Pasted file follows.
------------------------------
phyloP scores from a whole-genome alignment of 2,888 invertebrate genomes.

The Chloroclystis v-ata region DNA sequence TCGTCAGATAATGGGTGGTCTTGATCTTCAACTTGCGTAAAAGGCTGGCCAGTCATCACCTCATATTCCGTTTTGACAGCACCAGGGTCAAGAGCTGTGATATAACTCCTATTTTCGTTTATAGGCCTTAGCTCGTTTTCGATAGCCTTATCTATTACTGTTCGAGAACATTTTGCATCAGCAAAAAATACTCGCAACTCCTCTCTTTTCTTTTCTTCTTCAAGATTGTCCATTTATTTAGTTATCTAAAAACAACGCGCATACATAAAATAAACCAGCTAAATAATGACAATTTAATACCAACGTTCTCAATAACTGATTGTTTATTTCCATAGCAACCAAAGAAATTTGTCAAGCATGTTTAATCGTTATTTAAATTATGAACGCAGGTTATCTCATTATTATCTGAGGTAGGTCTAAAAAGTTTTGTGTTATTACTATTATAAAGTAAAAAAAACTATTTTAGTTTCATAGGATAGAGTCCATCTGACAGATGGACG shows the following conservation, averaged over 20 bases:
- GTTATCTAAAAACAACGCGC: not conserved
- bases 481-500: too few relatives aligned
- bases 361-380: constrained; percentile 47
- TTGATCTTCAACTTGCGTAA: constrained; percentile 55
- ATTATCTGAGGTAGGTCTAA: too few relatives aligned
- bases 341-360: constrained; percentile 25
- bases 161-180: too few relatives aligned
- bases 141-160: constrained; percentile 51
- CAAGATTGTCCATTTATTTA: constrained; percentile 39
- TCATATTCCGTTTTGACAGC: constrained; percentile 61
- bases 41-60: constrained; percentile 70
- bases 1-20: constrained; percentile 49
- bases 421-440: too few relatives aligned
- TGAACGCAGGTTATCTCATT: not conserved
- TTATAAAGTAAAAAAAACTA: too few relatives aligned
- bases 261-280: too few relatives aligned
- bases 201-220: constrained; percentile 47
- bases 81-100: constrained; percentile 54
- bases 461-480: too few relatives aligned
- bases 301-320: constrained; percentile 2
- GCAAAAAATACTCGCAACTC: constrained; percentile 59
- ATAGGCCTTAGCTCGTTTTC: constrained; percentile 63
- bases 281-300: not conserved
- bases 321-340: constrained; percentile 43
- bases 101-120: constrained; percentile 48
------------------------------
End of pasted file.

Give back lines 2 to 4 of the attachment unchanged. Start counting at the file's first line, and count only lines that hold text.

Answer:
The Chloroclystis v-ata region DNA sequence TCGTCAGATAATGGGTGGTCTTGATCTTCAACTTGCGTAAAAGGCTGGCCAGTCATCACCTCATATTCCGTTTTGACAGCACCAGGGTCAAGAGCTGTGATATAACTCCTATTTTCGTTTATAGGCCTTAGCTCGTTTTCGATAGCCTTATCTATTACTGTTCGAGAACATTTTGCATCAGCAAAAAATACTCGCAACTCCTCTCTTTTCTTTTCTTCTTCAAGATTGTCCATTTATTTAGTTATCTAAAAACAACGCGCATACATAAAATAAACCAGCTAAATAATGACAATTTAATACCAACGTTCTCAATAACTGATTGTTTATTTCCATAGCAACCAAAGAAATTTGTCAAGCATGTTTAATCGTTATTTAAATTATGAACGCAGGTTATCTCATTATTATCTGAGGTAGGTCTAAAAAGTTTTGTGTTATTACTATTATAAAGTAAAAAAAACTATTTTAGTTTCATAGGATAGAGTCCATCTGACAGATGGACG shows the following conservation, averaged over 20 bases:
- GTTATCTAAAAACAACGCGC: not conserved
- bases 481-500: too few relatives aligned